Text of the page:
With recalls of more than 25 million toys in the past year, toy safety is at the top of every parent's list. But with a little preparation, no aisle in FAO Schwarz or Toys "R" Us should leave you stumped.
Since most toys are made of plastic, familiarizing yourself with the basic characteristics of the different types of plastics would help you avoid the hazardous ones from the start. According to Cookie magazine, toys made of plastics #2, #4 and #5 are the safest, longest-lasting items, while those made of #3, #6 and #7 tend to break down easily and expose kids to potentially harmful chemicals.
You can tell which type of plastic a toy is made of by turning it over and looking at the bottom, where the symbol is usually stamped. If you can't find this information on the toy or on its package try calling the manufacturer or visiting the company's Web site for more information.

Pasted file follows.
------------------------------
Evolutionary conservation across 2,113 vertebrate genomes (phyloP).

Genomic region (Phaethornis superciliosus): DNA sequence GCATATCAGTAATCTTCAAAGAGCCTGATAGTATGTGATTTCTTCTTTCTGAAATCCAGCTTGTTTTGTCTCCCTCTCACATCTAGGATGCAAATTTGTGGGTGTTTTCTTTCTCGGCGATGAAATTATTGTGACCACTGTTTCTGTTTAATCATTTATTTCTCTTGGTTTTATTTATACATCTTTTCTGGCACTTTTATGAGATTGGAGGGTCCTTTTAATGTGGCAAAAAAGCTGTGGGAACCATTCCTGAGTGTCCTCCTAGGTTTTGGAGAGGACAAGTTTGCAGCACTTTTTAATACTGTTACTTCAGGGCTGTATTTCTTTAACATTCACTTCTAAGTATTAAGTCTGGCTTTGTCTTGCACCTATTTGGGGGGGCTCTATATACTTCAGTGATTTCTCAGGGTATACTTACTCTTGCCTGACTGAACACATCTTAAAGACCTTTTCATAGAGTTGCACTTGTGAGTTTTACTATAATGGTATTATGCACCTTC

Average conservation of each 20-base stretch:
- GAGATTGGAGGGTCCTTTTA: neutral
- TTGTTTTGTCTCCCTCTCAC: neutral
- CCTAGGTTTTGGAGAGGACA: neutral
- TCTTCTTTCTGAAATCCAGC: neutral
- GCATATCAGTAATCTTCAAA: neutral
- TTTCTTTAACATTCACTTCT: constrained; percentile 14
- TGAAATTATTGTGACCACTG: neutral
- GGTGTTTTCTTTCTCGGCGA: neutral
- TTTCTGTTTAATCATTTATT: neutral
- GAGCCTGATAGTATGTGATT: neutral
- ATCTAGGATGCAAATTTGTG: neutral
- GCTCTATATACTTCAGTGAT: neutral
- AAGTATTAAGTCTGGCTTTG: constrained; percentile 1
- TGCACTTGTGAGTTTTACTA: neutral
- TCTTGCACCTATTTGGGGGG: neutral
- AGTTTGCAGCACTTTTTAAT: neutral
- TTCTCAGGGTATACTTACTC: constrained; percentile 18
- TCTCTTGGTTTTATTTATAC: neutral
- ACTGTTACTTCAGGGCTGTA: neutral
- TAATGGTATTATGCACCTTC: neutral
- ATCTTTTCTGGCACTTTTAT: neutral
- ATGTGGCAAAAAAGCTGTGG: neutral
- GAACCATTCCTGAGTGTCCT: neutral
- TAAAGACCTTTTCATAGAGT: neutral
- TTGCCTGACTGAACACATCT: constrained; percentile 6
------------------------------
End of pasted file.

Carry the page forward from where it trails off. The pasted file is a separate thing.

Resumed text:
High-quality plastics aside, unpainted hard wood is one of the best materials for toys, since you can be sure it has no lead paint or toxic glues.
It is also wise to scout for toys labeled "Made in USA" and "Nontoxic." Don't settle for items that carry only one of the labels. Buying hand-made toys from small manufacturers is another good idea, because you can easily find a phone number to call and get a live human being to answer your questions.
If you feel like going the extra mile, consider buying toys made in Germany (look for the "GS" safety mark) and other European countries, which often have higher safety standards than the U.S. does. Some European toy companies are Playmobil, Lego and Ravensburger.
To reduce the chance of friends and family members giving your kids potentially unsafe toys, tell them that the best gifts are books. You can create a book "Wish List" at Amazon.com, making it easy for them to avoid buying books your children already have.
For complete peace of mind, Cookie recommends visiting www.healthytoys.org. This Web site is managed by The Ecology Center in Ann Arbor, Mich., and has tested over 1,500 toys for lead and harmful chemicals.
By Marshall Loeb